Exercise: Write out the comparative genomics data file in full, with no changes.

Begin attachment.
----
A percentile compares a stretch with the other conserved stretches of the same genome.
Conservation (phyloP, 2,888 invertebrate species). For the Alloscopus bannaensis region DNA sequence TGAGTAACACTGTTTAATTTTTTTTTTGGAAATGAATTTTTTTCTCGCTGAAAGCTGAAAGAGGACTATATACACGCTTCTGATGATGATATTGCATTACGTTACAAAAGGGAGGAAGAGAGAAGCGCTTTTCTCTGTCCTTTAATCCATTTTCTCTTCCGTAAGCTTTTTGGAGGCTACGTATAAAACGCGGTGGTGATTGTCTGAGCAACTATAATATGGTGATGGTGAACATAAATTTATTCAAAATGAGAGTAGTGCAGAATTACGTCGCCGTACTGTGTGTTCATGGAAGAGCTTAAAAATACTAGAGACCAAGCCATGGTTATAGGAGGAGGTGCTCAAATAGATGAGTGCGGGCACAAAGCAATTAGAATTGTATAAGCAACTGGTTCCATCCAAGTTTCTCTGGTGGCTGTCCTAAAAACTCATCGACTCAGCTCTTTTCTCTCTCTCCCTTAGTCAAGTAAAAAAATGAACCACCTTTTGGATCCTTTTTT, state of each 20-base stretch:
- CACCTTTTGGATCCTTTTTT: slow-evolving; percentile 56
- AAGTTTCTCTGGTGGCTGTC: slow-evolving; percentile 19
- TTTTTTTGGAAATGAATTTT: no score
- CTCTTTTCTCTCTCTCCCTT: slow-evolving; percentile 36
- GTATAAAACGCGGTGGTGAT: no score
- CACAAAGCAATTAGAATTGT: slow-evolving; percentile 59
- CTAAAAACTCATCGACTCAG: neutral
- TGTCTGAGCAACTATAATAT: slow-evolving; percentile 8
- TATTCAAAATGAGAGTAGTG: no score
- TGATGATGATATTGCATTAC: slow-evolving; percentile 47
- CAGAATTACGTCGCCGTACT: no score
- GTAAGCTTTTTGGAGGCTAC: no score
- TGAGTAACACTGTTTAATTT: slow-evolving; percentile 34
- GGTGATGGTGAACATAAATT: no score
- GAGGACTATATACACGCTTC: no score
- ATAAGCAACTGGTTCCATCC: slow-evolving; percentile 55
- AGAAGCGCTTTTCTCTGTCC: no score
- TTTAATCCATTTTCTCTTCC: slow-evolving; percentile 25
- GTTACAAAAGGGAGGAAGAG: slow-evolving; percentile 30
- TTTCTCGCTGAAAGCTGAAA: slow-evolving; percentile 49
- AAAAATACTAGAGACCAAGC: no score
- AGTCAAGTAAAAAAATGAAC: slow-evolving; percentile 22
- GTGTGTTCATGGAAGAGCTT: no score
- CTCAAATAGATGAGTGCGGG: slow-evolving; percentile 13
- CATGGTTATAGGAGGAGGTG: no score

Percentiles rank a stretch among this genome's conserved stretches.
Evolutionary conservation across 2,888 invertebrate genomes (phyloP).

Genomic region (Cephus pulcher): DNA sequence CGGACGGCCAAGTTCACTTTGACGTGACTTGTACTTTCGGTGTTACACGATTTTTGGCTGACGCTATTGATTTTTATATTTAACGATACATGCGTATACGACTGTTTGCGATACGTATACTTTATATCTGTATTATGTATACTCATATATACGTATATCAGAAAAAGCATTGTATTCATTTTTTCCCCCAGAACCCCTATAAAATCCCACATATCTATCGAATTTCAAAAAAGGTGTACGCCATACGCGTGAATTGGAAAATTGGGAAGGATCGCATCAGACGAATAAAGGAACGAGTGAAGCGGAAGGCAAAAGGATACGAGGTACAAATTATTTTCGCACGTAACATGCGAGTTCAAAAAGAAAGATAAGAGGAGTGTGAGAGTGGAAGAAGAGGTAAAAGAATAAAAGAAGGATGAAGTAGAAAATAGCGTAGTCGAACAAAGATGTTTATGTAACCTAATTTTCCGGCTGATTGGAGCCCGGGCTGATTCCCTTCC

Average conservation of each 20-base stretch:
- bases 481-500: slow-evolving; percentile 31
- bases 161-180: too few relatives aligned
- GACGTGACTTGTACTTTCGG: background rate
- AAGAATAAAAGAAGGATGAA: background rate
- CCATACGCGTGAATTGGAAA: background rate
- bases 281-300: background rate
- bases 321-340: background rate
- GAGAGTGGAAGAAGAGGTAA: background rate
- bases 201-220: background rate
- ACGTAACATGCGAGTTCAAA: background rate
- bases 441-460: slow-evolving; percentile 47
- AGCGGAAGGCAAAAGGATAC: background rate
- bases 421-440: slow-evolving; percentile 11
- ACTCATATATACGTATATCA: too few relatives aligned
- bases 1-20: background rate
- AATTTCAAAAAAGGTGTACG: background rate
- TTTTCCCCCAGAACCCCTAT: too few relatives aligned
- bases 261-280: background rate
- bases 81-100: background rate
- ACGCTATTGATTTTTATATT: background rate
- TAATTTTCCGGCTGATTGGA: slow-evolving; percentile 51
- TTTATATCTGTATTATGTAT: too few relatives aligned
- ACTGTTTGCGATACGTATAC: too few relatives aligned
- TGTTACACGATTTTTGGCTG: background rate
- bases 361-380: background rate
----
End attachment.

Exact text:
A percentile compares a stretch with the other conserved stretches of the same genome.
Conservation (phyloP, 2,888 invertebrate species). For the Alloscopus bannaensis region DNA sequence TGAGTAACACTGTTTAATTTTTTTTTTGGAAATGAATTTTTTTCTCGCTGAAAGCTGAAAGAGGACTATATACACGCTTCTGATGATGATATTGCATTACGTTACAAAAGGGAGGAAGAGAGAAGCGCTTTTCTCTGTCCTTTAATCCATTTTCTCTTCCGTAAGCTTTTTGGAGGCTACGTATAAAACGCGGTGGTGATTGTCTGAGCAACTATAATATGGTGATGGTGAACATAAATTTATTCAAAATGAGAGTAGTGCAGAATTACGTCGCCGTACTGTGTGTTCATGGAAGAGCTTAAAAATACTAGAGACCAAGCCATGGTTATAGGAGGAGGTGCTCAAATAGATGAGTGCGGGCACAAAGCAATTAGAATTGTATAAGCAACTGGTTCCATCCAAGTTTCTCTGGTGGCTGTCCTAAAAACTCATCGACTCAGCTCTTTTCTCTCTCTCCCTTAGTCAAGTAAAAAAATGAACCACCTTTTGGATCCTTTTTT, state of each 20-base stretch:
- CACCTTTTGGATCCTTTTTT: slow-evolving; percentile 56
- AAGTTTCTCTGGTGGCTGTC: slow-evolving; percentile 19
- TTTTTTTGGAAATGAATTTT: no score
- CTCTTTTCTCTCTCTCCCTT: slow-evolving; percentile 36
- GTATAAAACGCGGTGGTGAT: no score
- CACAAAGCAATTAGAATTGT: slow-evolving; percentile 59
- CTAAAAACTCATCGACTCAG: neutral
- TGTCTGAGCAACTATAATAT: slow-evolving; percentile 8
- TATTCAAAATGAGAGTAGTG: no score
- TGATGATGATATTGCATTAC: slow-evolving; percentile 47
- CAGAATTACGTCGCCGTACT: no score
- GTAAGCTTTTTGGAGGCTAC: no score
- TGAGTAACACTGTTTAATTT: slow-evolving; percentile 34
- GGTGATGGTGAACATAAATT: no score
- GAGGACTATATACACGCTTC: no score
- ATAAGCAACTGGTTCCATCC: slow-evolving; percentile 55
- AGAAGCGCTTTTCTCTGTCC: no score
- TTTAATCCATTTTCTCTTCC: slow-evolving; percentile 25
- GTTACAAAAGGGAGGAAGAG: slow-evolving; percentile 30
- TTTCTCGCTGAAAGCTGAAA: slow-evolving; percentile 49
- AAAAATACTAGAGACCAAGC: no score
- AGTCAAGTAAAAAAATGAAC: slow-evolving; percentile 22
- GTGTGTTCATGGAAGAGCTT: no score
- CTCAAATAGATGAGTGCGGG: slow-evolving; percentile 13
- CATGGTTATAGGAGGAGGTG: no score

Percentiles rank a stretch among this genome's conserved stretches.
Evolutionary conservation across 2,888 invertebrate genomes (phyloP).

Genomic region (Cephus pulcher): DNA sequence CGGACGGCCAAGTTCACTTTGACGTGACTTGTACTTTCGGTGTTACACGATTTTTGGCTGACGCTATTGATTTTTATATTTAACGATACATGCGTATACGACTGTTTGCGATACGTATACTTTATATCTGTATTATGTATACTCATATATACGTATATCAGAAAAAGCATTGTATTCATTTTTTCCCCCAGAACCCCTATAAAATCCCACATATCTATCGAATTTCAAAAAAGGTGTACGCCATACGCGTGAATTGGAAAATTGGGAAGGATCGCATCAGACGAATAAAGGAACGAGTGAAGCGGAAGGCAAAAGGATACGAGGTACAAATTATTTTCGCACGTAACATGCGAGTTCAAAAAGAAAGATAAGAGGAGTGTGAGAGTGGAAGAAGAGGTAAAAGAATAAAAGAAGGATGAAGTAGAAAATAGCGTAGTCGAACAAAGATGTTTATGTAACCTAATTTTCCGGCTGATTGGAGCCCGGGCTGATTCCCTTCC

Average conservation of each 20-base stretch:
- bases 481-500: slow-evolving; percentile 31
- bases 161-180: too few relatives aligned
- GACGTGACTTGTACTTTCGG: background rate
- AAGAATAAAAGAAGGATGAA: background rate
- CCATACGCGTGAATTGGAAA: background rate
- bases 281-300: background rate
- bases 321-340: background rate
- GAGAGTGGAAGAAGAGGTAA: background rate
- bases 201-220: background rate
- ACGTAACATGCGAGTTCAAA: background rate
- bases 441-460: slow-evolving; percentile 47
- AGCGGAAGGCAAAAGGATAC: background rate
- bases 421-440: slow-evolving; percentile 11
- ACTCATATATACGTATATCA: too few relatives aligned
- bases 1-20: background rate
- AATTTCAAAAAAGGTGTACG: background rate
- TTTTCCCCCAGAACCCCTAT: too few relatives aligned
- bases 261-280: background rate
- bases 81-100: background rate
- ACGCTATTGATTTTTATATT: background rate
- TAATTTTCCGGCTGATTGGA: slow-evolving; percentile 51
- TTTATATCTGTATTATGTAT: too few relatives aligned
- ACTGTTTGCGATACGTATAC: too few relatives aligned
- TGTTACACGATTTTTGGCTG: background rate
- bases 361-380: background rate